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Stephens now President of Heart Screenings

STEPHENS

The Cody Stephens Go Big or Go Home (GBOGH) Foundation is going big! The foundation is absorbing the Texas non-profit Who We Play For (WWPF) in order to directly screen young students’ hearts with electrocardiograms (ECG). The GBOGH foundation has been funding WWPF heart screening for a number of years, so this move just made sense to reduce duplication of efforts. Together, more than 100,000 students have been screened, with a large portion funded directly by the GBOGH Foundation.

The GBOGH Foundation will have five employees immediately with the charge of screening all of Texas. For the first year of participation, school districts new to the screening program, are offered a free and optional ECG heart screening to those students that are required to have a sports physical. Thereafter, there’s a $20.00 charge for an ECG.

“This program is not about stopping students from playing their respective sports, but just allowing them the opportunity to make sure their hearts are healthy before participation,” said Scott Stephens, Cody’s Dad and co-founder of the GBOGH Foundation. “The current sports physicals use a stethoscope to check the students’ hearts. This technology is 200 years old. We can do better by testing our students’ hearts with computers (ECG machines) and allowing the advances made in modern medicine find these unknown heart conditions.”

The current history and physical and stethoscope is said to find about 3% of the conditions that can lead to sudden cardiac arrest whereas by adding a 5 minute, $20 ECG we can find about 86% of the causes of Sudden Cardiac Arrest (SCA).

It is the goal of the Cody Stephens Go Big or go Home Foundation to be the largest Non-profit screening organization in the USA. Currently, we are the largest in Texas, but in order to honor Cody Stephens words to his dad before he left us we believe we should be the largest in the USA.

In order to achieve this goal we are having a fundraiser at the Crosby American Legion Hall on August 25, 2018 at 7 pm. Tickets are $50 per person (tables of 8 for $400) at www.codystephensfoundation.org.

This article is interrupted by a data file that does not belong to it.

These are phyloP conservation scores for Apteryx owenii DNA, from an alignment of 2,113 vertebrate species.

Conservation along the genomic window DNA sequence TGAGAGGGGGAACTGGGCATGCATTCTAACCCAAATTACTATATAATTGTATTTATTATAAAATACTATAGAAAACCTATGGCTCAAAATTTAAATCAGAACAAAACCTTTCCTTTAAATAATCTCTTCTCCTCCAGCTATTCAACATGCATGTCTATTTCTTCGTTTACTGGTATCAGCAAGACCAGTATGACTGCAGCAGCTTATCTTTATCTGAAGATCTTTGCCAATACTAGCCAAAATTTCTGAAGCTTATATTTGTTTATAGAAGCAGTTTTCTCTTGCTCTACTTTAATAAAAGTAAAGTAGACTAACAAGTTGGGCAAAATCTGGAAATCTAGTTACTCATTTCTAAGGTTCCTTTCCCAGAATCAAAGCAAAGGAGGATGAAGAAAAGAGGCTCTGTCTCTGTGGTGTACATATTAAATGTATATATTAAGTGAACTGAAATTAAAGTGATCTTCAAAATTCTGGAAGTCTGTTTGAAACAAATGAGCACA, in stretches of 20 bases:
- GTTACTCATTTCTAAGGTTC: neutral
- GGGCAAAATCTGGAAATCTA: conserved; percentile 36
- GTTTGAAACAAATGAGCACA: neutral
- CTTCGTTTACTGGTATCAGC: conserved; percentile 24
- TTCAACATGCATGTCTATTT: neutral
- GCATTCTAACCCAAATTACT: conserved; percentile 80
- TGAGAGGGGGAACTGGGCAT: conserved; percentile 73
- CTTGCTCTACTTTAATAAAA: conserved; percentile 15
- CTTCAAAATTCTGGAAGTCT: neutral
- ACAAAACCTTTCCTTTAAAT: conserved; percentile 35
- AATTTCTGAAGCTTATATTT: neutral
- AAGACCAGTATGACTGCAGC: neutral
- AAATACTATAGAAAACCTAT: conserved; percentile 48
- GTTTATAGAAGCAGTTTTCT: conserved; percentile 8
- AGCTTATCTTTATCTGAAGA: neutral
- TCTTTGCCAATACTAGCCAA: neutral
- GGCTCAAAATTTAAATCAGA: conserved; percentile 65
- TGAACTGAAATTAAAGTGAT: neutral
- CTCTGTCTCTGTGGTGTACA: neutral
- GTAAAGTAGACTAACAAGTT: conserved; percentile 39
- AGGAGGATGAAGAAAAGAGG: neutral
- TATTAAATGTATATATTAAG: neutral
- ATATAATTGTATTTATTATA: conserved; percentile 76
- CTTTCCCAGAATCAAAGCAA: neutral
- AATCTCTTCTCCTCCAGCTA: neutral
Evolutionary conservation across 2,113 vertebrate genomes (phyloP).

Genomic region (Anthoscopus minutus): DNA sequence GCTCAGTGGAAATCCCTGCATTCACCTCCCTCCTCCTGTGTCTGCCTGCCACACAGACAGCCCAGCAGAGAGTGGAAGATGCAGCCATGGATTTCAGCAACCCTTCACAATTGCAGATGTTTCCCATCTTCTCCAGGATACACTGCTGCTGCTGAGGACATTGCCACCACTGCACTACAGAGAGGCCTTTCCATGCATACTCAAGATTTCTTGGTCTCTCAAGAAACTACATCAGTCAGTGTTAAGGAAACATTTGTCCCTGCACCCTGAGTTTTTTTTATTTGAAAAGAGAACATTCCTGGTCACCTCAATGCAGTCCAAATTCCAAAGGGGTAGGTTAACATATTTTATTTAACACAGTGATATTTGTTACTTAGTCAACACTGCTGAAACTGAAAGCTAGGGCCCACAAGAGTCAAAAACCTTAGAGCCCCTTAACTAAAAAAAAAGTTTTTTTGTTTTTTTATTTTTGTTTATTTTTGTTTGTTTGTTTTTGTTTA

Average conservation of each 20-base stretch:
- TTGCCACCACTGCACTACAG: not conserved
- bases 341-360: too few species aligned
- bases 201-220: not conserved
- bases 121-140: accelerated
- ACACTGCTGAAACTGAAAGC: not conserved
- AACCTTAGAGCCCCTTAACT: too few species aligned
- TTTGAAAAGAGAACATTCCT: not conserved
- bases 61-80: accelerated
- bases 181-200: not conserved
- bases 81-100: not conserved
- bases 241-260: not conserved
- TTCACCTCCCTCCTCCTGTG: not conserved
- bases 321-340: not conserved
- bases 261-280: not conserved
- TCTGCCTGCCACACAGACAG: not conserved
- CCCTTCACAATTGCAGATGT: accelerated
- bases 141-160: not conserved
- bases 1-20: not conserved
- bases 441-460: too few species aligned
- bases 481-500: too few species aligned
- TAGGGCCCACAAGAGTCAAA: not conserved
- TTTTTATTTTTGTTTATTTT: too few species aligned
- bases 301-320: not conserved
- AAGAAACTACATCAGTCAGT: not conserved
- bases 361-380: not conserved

“We need people to attend, and buy and or donate an auction item,” Stephens said. “Quite simply, we are blessed by your support and want all our efforts to come together to save lives. The grassroots effort of screening students continues statewide and that is where your donation helps.”

The foundation’s program is to pay for the first screening at a district that has not begun to screen their student athletes. By providing the funds for first year screenings the schools see how easy it is. “About .01% of the students we screen have issues that should be addressed through medical intervention. All of these students should now go on to live normal heart healthy lives, Stephens said. “But we also continue to lose students to Sudden Cardiac Arrest. It continues to be the number 1 cause of non-traumatic death in our youth. This simply is unacceptable.”

For the last three legislative sessions Scott Stephens asked our state legislature to make this test a part of the current sports physicals. With that, Senator Hinojosa filed SB 155 and St. Representative Dan Huberty filed HB 3476. Both bills got out passed of their committees, but neither made it to the floor for a vote. The house bill died on the floor without a vote in the last seconds of the 2017 session as many representatives, including Dan Huberty expressed their disgust at the delay tactics of a very vocal minority. In fact, as the house speaker closed the 2017 session and hit the final gavel the last evening bills could pass, in the wee hours of the morning, he said he did so in the “memory of Cody Stephens”. Scott says he feels good about the bill’s chances in 2019, but time will tell. “The opposition is becoming less vocal as they see heart screening work, and is cost effective,” he said. “A study out of Stanford University says that for every 1,000 kids screened, 2 lives are saved!”

At the time of Cody’s death in May 2012 about 5% of the state’s school districts were screening, that number is now closer to 33% of the state’s 1,072 school districts. The goal is that every district at least offers the opportunity to their students to be heart screened. “Let’s put the decision in parents’ court,” Stephens said.